Ofsted has released its second deep-dive into the pilot ‘visits’ it has been performing since September, in lieu of normal inspections.
The report covers the findings of 380 ‘visits’ carried out between September 29 and October 23.
This is what they found:
1. More pupils experiencing eating disorders and self-harming since lockdown
Ofsted explained that when asked about the mental well-being of pupils, leaders “across several schools” reported increased cases of pupils self-harming.
This mainly took place during the period when schools were closed to all put the most vulnerable pupils and those of key workers.
The report also noted that “more pupils were suffering from eating disorders, many of whom had not previously been identified as vulnerable”.
Ofsted’s chief inspector Amanda Spielman said: “Referrals to social care fell and have still not fully returned to more usual levels as schools have returned, raising concerns that neglect, exploitation or abuse is going undetected.”
On the whole leaders reported that pupils were “happy to be back”, but the report stated “several concerns have emerged”, with some leaders saying pupils were “fatigued, ‘disconnected’ from learning or struggling to stay awake and alert.
But, for children hit hardest by school closures, leaders reported how some pupils’ concentrations or their mental and physical stamina have reduced during the first lockdown.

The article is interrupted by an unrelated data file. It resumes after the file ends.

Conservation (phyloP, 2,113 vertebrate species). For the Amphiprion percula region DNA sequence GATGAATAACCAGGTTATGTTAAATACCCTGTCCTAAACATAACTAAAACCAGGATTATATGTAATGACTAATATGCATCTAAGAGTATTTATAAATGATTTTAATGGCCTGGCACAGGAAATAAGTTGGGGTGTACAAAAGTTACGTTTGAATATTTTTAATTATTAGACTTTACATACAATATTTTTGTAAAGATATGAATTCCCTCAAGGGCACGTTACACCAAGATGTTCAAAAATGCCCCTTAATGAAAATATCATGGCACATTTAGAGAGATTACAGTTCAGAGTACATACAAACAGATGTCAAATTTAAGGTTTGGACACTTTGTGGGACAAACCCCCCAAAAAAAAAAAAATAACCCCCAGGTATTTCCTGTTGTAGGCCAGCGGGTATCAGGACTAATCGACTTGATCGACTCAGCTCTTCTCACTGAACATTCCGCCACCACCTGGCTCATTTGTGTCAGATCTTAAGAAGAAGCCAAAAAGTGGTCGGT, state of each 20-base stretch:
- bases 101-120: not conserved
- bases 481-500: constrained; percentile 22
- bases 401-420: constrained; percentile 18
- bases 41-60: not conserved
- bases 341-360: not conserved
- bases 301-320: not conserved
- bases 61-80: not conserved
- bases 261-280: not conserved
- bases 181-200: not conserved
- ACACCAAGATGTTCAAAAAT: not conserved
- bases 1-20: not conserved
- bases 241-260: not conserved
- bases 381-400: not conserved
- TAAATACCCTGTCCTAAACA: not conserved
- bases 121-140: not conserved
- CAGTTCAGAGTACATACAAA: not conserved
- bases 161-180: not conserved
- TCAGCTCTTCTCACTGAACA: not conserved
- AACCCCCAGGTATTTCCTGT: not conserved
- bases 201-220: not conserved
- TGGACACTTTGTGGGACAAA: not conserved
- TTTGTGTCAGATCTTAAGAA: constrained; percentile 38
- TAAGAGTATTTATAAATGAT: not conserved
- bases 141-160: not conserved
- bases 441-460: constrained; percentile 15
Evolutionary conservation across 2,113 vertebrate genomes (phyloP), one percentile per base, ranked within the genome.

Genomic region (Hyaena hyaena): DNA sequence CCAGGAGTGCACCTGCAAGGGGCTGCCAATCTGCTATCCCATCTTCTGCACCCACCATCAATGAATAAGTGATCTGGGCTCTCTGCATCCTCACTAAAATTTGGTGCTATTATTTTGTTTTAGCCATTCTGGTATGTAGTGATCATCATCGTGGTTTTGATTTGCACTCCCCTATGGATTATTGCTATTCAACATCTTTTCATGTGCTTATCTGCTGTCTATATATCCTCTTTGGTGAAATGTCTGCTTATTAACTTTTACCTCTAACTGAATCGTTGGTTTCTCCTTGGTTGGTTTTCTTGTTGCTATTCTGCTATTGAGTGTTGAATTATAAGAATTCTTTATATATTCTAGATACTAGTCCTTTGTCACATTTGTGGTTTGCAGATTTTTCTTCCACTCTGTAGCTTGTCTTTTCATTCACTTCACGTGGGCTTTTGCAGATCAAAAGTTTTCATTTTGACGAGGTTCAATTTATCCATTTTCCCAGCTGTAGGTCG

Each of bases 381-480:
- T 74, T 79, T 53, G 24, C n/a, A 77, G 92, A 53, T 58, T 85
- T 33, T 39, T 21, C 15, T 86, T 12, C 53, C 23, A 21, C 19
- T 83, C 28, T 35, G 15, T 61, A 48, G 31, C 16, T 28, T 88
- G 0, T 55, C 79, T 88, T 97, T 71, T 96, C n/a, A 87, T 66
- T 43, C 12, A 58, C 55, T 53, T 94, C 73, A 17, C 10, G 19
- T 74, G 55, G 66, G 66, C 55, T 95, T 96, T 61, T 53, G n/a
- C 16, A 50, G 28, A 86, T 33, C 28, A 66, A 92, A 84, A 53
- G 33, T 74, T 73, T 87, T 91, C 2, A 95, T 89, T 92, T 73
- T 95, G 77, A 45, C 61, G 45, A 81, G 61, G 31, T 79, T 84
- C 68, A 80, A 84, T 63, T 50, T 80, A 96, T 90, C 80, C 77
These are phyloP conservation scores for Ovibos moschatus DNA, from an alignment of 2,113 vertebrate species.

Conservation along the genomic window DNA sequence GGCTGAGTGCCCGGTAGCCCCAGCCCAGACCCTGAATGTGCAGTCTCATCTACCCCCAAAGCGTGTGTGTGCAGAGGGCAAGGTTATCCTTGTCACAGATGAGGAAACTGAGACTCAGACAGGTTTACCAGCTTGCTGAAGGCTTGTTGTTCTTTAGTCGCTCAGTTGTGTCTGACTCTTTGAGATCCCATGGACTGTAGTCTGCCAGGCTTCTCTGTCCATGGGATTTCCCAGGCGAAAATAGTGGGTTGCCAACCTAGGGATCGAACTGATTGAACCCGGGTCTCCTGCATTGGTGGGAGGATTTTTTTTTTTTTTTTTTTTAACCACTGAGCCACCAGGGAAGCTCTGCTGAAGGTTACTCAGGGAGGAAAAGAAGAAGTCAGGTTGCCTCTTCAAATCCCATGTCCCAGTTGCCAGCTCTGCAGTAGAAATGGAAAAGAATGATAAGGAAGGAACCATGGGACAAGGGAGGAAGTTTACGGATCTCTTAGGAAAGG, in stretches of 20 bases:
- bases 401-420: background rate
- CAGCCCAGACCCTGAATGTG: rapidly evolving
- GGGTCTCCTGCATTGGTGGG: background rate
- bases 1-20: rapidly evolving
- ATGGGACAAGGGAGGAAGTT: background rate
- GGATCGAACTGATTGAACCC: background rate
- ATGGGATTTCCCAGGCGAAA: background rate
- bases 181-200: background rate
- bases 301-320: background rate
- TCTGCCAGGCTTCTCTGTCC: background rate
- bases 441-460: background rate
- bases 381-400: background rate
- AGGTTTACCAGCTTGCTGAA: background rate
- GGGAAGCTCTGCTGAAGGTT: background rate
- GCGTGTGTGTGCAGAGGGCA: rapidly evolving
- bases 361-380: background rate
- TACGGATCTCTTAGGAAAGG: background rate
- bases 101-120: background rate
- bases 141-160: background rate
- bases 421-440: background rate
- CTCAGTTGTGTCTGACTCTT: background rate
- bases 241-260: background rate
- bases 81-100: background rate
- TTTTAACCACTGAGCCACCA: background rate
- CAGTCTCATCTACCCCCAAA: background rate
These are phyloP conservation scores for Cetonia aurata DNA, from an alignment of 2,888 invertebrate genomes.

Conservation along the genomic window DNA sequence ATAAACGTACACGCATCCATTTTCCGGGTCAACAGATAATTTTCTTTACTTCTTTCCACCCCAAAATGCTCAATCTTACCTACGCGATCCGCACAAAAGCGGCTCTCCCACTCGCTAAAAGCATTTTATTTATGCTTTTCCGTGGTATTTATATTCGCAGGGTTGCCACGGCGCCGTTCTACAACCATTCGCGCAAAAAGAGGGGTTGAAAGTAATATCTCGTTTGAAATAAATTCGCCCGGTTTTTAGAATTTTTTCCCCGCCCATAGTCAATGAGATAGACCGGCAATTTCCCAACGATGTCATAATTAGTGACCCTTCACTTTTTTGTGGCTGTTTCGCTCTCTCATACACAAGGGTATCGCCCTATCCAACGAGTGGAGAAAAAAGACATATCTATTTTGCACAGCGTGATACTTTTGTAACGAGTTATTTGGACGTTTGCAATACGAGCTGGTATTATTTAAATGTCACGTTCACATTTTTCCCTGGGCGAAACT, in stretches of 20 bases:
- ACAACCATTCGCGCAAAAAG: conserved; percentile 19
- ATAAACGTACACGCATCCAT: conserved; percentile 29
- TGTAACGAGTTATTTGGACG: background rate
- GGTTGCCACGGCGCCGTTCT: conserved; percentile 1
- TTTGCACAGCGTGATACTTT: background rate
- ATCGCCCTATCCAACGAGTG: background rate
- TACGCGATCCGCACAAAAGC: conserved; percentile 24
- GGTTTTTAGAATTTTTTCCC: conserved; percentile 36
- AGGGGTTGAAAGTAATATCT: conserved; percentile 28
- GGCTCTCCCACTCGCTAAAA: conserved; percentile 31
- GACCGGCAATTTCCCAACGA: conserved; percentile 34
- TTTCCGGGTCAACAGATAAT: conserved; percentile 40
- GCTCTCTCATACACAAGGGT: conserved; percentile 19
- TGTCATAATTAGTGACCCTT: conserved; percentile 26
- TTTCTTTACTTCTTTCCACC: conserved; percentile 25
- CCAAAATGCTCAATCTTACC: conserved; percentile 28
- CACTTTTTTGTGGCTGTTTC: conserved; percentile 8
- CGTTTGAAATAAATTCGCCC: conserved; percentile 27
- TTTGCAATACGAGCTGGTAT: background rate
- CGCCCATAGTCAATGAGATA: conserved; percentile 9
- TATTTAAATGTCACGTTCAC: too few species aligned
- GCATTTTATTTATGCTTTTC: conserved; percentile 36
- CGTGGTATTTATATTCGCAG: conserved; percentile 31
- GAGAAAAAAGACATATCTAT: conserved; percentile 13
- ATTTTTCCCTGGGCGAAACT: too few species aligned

2. Home education continues to rise due to Covid fears
Almost half of schools reported that some parents had removed their child to electively home educate since the start of the autumn term.
The report found of these schools, three fifths had more than one child removed from the school and sometimes more than one child from the same family.
This appears to be a rise on the inspectorate’s first snapshot from the visits, published last month, which found over a third of schools had reported this taking place. A Schools Week investigation last month found some areas had seen 200 per cent increases in pupils being home educated.
Spielman noted in her accompanying commentary that leaders were “clearer that this was being motivated by concerns around the virus, rather than from parents’ committed desire to home educate”.
She said: “From our conversations, it seems that there is more of a pattern within minority ethnic communities and households including people who are deemed at greater risk from COVID-19.”
The report added that parents are most commonly concerned about vulnerable family members and sometimes “worried whether their children will be safe from Covid-19 in school”.
Meanwhile a quarter of all schools visited had sent ‘bubbles’ of pupils home to self isolate.
3. ‘Senior leaders working more intensively than ever’
Spielman praised the “remarkable resilience” of school leaders as visits showed how pressures on those in leadership positions had increased during the pandemic.
“It is clear that senior leaders across the board are working more intensively than ever”, she said.